New Keyboards Offer New Opportunities

New Westview Piano Class Provides Another Fine Arts Option
Posted on 09/16/2020
This is the image for the news article titled New Westview Piano Class Provides Another Fine Arts OptionLast year room H-1 offered storage space at Westview High School and Garner Anderson was honing his athleticism as a football, baseball and basketball player. This year H-1 transformed into a piano class and Anderson is ready to prove himself on the keyboard as well as the fields and court.

Anderson can be found at one of the 15 keyboards Jennifer Cupples, assistant band director and music teacher at Westview, requested to expand music options beyond band and chorus. Thus far, 24 students have taken advantage of the piano lessons that include music history and theory as well.

“Seniors have to have a fine arts credit,” Cupples explained. “Many took chorus but they really didn’t want to sing. The keyboards give us another option for hands-on learning.”

Having seen success at her previous school offering a piano class, Cupples took Randy Frazier, director of Weakley County Schools, up on his offer to help improve arts education. She requested the instruments last spring and they were waiting for students when they returned in mid-August.

Most of the students taking the class have no musical background so Cupples began with the basics of learning notes and reading music.

Each week, she distributes a list of the assigned pieces, usually five or six, with the music getting more complex as the semester progresses. The students can then work individually with Cupples offering one-to-one guidance on trickier passages.

A room filled with first-time piano players might sound like a headache waiting to happen. However, each keyboard came not only with a piano seat but a pair of headphones. The “sounds of silence” when entering H-1 is due to each player plugged in and playing at his own pace and for his or her ears only. Cupples plugs in to hear whenever she is needed.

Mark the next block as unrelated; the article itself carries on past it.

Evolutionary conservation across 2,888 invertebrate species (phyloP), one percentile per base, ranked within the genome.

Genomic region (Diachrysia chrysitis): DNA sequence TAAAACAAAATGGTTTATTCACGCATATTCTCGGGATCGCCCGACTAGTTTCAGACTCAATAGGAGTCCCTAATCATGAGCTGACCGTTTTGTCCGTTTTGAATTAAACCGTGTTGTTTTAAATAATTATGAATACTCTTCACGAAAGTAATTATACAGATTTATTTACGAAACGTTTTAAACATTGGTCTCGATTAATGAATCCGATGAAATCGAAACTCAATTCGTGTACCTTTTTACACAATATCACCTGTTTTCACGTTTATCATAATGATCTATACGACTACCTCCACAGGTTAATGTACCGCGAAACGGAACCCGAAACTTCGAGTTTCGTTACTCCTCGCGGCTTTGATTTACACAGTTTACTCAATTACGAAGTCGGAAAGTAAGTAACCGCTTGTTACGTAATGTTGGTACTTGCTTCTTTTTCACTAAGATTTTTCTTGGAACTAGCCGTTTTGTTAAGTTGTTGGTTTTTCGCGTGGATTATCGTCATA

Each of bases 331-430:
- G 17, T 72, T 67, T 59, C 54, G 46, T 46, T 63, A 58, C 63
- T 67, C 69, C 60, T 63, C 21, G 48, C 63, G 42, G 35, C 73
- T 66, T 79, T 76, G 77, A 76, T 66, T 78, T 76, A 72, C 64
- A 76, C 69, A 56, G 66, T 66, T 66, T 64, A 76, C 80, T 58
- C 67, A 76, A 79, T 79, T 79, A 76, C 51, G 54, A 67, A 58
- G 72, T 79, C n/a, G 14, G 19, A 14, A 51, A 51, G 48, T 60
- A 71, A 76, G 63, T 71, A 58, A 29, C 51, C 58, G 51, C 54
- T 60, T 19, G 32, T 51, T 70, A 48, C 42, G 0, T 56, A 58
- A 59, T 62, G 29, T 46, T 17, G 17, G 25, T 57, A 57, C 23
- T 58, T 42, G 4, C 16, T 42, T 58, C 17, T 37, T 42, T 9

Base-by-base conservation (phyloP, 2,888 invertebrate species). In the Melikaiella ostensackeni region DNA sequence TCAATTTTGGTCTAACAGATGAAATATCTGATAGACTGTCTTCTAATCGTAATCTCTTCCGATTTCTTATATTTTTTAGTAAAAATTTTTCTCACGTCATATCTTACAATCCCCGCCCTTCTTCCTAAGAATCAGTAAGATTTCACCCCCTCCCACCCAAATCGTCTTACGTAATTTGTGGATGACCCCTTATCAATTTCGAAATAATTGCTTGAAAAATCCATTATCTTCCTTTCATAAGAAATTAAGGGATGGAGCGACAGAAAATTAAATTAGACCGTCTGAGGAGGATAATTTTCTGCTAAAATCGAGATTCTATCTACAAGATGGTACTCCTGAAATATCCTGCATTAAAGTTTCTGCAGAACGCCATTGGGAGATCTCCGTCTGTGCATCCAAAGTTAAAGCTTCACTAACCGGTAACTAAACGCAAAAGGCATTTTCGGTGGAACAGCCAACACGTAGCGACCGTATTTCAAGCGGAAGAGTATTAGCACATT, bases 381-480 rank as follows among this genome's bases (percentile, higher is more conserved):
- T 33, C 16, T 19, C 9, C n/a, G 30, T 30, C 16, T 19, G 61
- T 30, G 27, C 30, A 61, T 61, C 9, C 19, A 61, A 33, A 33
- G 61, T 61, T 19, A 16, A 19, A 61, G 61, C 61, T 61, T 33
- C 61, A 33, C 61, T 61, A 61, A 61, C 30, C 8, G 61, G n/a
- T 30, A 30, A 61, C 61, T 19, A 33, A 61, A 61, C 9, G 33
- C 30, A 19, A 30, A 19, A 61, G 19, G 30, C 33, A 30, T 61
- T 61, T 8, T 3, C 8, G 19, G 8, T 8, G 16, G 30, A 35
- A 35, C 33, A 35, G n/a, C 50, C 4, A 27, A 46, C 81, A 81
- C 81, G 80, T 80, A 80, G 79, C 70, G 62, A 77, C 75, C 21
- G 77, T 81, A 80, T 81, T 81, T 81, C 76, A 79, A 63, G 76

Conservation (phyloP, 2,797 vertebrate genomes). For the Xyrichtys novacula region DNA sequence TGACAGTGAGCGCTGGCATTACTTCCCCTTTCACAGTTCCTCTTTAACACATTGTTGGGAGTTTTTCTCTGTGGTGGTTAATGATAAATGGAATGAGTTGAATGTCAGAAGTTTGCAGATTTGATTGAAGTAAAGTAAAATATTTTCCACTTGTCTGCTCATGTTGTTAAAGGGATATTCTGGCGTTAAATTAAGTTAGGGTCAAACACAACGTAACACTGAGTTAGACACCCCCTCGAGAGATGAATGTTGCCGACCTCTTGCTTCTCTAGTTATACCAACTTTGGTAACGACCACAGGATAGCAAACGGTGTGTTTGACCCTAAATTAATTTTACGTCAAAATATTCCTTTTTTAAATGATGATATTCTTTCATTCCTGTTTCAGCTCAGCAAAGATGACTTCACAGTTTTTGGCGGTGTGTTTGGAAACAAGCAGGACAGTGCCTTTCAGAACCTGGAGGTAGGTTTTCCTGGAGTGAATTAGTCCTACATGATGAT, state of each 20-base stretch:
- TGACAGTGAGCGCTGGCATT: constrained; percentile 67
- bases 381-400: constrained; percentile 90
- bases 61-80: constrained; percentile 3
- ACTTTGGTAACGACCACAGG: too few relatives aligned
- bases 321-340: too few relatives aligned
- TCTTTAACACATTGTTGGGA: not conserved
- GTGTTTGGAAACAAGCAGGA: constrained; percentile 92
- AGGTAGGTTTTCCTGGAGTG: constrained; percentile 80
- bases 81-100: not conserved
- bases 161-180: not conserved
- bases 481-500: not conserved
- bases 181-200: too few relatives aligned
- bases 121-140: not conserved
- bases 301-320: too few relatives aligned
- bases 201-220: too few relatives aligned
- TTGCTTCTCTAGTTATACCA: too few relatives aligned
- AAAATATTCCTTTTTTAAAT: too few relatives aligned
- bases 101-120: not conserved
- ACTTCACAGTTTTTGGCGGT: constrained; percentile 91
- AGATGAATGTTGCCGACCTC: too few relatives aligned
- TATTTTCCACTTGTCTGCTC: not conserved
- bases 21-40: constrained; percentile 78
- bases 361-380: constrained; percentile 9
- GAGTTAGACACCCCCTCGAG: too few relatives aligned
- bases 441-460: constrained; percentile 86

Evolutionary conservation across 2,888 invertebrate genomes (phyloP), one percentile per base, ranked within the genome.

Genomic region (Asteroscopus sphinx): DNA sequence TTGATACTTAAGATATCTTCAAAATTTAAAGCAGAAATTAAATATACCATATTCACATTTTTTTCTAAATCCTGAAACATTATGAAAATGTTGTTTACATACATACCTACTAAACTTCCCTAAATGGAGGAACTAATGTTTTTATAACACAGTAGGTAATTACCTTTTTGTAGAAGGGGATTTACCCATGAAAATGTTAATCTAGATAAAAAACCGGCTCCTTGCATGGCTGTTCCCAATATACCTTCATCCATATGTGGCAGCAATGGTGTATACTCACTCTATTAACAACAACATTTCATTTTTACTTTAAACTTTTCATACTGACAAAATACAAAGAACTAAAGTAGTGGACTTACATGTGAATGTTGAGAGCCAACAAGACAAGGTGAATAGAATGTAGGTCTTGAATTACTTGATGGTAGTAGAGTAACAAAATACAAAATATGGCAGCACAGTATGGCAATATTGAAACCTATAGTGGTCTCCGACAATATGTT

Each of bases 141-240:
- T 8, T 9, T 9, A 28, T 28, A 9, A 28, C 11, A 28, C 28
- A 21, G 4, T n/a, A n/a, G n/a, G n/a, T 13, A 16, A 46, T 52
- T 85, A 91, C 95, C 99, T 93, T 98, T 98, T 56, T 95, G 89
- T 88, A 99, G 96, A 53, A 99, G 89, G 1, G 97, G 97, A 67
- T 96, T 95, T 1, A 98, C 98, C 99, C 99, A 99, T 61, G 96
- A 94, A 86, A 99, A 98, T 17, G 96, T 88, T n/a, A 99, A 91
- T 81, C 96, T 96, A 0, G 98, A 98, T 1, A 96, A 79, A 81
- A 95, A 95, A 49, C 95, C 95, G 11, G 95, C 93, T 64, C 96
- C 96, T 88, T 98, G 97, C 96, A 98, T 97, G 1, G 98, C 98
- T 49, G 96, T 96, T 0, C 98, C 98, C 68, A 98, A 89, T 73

As a COVID-19 precaution, currently the students use their own headsets.

Garner AndersonWhen asked why Anderson, 16 years old and a junior, chose to return to something he’d left behind after early childhood lessons were abandoned, he is matter of fact, “My mom set me up for it,” he admits.

Reluctant at first, he now acknowledges the class is “pretty fun” and he is looking forward to showing his skeptical teammates a different side of his talents.

“We know that arts education makes a well-rounded student,” said Frazier of his desire to increase opportunities for music, art, theater, and dance. “We already have teachers who integrate the arts into their reading, social studies, science and math classes. And we are doing what we can with the budget we have to provide focused classes. I’m very happy to help teachers like Mrs. Cupples open up new possibilities for our students.”

To see photos from one of the classes, visit our Photo Albums.

See below for a short video captured for National Arts in Education Week.

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